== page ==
And so I think, you know, obviously, the stories you're going to connect with people, but if, if we don't have a good grasp of what the audience is caring about, obviously want to have stories that are going to be meaningful to them that are going to connect with them. And that's where if we can understand what problems are trying to solve, what outcomes are trying to drive, by activities, they're investing time and resources in and what metrics are being held accountable to that gives us a really great approach that we can take to kind of build meaningful data stories, because that's, I talked about in my book that it sure lots of businesses are collecting all kinds of data.
And it's kind of like a labyrinth, right? We go into that labyrinth, we may or may not come out with something meaningful. And having a framework like what I just talked about, obviously, it's a simple framework of having those four dimensions. It feels like we're handed a GPS we're handed a map or focus and go into that labyrinth and find meaningful insights that we could then bring out of the data and share.
Gilbert Eijkelenboom: I think that's, that also sums up what we in data. Data professionals can learn from people in marketing, because people are marketing all they do all they start with. They always start with asking questions about who's who's the customer, right? What are their frustrations, what are they trying to achieve? And I think with this marketing, or Google radiosity mindset, however you want to call it, I think we could benefit greatly.
We touched upon storytelling already a bit what I'm curious about this because I've I've seen storytelling data storytelling everywhere in the last years. It's kind of a hype, right? Everyone talks about data storytelling, but from my perspective, there are a lot of misconceptions about what data storytelling is about how the term is you miss used and misused. So can you share your thoughts about it?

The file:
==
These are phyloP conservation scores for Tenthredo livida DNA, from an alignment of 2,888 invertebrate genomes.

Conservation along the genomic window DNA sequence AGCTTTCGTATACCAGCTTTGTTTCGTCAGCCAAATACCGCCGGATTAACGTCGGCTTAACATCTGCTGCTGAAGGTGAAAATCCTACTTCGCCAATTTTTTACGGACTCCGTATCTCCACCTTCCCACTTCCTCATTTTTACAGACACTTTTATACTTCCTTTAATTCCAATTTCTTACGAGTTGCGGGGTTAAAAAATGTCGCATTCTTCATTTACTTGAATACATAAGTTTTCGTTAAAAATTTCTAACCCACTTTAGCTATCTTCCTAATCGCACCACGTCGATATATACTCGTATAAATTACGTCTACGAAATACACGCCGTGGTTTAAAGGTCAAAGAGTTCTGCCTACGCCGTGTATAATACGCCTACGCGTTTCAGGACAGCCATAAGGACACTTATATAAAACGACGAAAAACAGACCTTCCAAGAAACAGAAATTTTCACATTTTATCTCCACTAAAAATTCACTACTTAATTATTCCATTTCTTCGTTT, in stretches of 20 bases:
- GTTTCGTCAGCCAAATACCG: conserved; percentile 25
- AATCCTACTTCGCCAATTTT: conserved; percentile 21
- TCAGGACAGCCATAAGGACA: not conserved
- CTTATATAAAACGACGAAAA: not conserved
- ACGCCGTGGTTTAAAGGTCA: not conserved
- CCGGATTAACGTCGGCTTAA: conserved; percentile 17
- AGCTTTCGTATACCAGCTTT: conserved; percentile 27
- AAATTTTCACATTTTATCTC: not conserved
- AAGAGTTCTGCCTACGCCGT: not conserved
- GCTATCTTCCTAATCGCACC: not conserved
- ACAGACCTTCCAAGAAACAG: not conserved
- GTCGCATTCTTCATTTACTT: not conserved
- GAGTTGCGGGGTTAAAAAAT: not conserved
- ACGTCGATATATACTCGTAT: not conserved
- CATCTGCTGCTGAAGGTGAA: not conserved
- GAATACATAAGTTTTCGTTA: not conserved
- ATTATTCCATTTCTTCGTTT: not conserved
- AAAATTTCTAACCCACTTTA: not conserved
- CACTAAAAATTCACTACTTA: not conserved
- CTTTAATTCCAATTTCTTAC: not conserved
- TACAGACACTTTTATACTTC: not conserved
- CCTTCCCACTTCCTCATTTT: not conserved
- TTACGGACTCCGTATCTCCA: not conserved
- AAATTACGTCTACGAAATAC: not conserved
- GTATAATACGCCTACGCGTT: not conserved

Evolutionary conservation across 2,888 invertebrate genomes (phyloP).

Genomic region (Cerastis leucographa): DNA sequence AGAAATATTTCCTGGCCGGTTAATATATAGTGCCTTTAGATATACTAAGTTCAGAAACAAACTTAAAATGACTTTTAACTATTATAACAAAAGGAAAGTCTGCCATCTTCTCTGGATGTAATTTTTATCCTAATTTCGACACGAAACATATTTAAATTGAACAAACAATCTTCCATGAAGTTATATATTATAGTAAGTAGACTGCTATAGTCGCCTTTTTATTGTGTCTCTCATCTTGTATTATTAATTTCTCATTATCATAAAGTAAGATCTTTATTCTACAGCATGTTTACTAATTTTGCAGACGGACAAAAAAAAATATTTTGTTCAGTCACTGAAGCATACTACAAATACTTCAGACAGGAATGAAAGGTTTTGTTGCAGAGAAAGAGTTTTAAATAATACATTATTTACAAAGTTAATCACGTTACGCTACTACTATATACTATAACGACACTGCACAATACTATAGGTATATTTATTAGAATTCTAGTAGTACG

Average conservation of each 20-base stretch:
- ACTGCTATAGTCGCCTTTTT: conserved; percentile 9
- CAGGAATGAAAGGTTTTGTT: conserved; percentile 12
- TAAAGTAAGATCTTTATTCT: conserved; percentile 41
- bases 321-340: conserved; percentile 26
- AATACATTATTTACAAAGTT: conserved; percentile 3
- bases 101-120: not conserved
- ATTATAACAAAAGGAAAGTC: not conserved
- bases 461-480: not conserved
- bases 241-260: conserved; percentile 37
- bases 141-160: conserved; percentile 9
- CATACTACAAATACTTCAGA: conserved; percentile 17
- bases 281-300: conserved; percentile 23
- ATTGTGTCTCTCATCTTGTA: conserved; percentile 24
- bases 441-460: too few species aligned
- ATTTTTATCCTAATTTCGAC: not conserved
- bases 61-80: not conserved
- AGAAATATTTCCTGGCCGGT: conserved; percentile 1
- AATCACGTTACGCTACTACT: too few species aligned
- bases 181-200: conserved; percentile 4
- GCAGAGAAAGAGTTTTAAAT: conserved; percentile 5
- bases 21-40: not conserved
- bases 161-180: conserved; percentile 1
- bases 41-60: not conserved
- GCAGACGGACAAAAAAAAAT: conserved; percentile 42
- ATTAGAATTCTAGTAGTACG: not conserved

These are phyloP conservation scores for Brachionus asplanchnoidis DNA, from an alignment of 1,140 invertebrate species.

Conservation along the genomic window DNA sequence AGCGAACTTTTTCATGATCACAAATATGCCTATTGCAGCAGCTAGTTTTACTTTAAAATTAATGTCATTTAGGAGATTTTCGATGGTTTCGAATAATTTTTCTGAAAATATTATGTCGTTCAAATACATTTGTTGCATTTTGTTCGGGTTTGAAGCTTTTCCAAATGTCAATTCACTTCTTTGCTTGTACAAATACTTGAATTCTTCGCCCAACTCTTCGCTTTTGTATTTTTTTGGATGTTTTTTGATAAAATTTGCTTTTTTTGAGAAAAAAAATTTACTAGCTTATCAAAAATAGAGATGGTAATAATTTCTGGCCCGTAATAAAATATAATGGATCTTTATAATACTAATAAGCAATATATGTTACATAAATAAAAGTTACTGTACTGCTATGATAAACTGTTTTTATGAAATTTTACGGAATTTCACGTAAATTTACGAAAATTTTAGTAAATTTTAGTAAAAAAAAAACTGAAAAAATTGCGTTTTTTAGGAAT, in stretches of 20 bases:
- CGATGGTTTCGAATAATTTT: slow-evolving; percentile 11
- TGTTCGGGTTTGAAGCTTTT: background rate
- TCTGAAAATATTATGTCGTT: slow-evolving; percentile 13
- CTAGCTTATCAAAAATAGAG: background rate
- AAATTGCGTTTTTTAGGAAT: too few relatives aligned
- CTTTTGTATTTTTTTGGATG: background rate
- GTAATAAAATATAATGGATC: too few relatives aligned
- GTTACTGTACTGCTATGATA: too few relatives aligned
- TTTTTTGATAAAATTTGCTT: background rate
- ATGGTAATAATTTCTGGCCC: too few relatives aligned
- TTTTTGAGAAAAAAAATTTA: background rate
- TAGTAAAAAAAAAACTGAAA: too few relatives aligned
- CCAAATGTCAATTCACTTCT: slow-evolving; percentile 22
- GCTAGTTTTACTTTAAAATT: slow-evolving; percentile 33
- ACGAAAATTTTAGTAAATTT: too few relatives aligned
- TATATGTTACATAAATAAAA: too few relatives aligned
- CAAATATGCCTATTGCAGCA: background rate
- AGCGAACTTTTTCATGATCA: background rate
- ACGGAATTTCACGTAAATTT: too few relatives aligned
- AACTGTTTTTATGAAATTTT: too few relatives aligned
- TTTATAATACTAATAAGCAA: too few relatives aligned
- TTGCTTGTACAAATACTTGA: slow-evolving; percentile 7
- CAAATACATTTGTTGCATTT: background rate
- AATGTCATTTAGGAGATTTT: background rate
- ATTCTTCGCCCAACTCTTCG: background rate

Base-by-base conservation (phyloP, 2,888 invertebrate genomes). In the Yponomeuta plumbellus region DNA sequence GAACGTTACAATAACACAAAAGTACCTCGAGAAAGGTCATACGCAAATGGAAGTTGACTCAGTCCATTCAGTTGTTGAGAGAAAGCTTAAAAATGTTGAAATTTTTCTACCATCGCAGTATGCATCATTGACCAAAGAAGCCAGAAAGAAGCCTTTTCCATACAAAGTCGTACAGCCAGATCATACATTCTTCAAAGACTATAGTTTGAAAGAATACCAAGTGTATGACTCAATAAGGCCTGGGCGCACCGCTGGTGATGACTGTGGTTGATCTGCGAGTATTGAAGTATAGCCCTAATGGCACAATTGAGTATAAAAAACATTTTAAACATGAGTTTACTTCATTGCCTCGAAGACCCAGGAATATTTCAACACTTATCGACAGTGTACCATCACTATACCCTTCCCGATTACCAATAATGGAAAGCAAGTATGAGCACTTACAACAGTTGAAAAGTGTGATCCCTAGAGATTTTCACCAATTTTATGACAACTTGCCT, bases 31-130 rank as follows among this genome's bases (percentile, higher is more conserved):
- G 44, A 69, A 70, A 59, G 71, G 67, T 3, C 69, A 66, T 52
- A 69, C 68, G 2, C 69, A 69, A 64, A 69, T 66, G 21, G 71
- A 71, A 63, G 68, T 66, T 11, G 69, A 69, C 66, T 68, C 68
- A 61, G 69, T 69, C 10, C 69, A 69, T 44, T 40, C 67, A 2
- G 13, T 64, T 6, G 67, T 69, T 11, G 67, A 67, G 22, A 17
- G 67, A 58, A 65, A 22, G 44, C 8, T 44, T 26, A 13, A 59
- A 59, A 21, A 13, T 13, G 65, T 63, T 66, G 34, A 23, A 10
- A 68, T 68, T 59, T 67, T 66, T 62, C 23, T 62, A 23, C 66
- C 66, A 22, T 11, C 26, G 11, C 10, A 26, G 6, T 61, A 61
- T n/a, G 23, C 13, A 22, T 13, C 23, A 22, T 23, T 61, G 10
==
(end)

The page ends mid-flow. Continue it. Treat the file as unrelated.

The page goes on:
Brent Dykes: Yeah, one of the things one of the frustrating things for me is that I do see data storytelling being more than a buzzword more than just jargon. And I've seen a lot of vendors and other people talk about data storytelling, kind of using it as a buzzword. And, and I think there's a lot of power behind that whole principle of telling stories with our numbers or with our data. And so one of the first misconceptions I think that's out there is that a lot of people just associate data visualization with data storytelling, and that it's a sentiment or maybe good data visualization. That's all it is. And really, that overlooks two other elements that in my book I talked about, there are three key elements to data storytelling. That we have data narrative visuals. And yes, visualizations are a big part of data, or data storytelling, to the point that a lot of the data that we're sharing is very complex. There's a lot of complexity with the numbers. And so when we visualize the data, we help the audience to see things in the numbers that they would miss otherwise, because they wouldn't be able to see the anomaly or they wouldn't see the patterns or trends.
Now, I've had some people come back to me and say, is that even an essential element because they've heard good podcasts. You know, where people are sharing data stories with no visualizations. It's all audio based. And so I would say, I think visuals are still important. Are they essential?
Well, actually, you could probably tell a data story without any visuals. Now, with that said, the again, I'll say a lot of times you're sharing a lot of very complicated, intricate information, and it does, it can be assisted by visualization. But really where a data story comes in is obviously having the right data and having a framework like for D to kind of help you identify the right Insights is crucial, but then the thing that I think gets overlooked a lot of the time is the narrative element.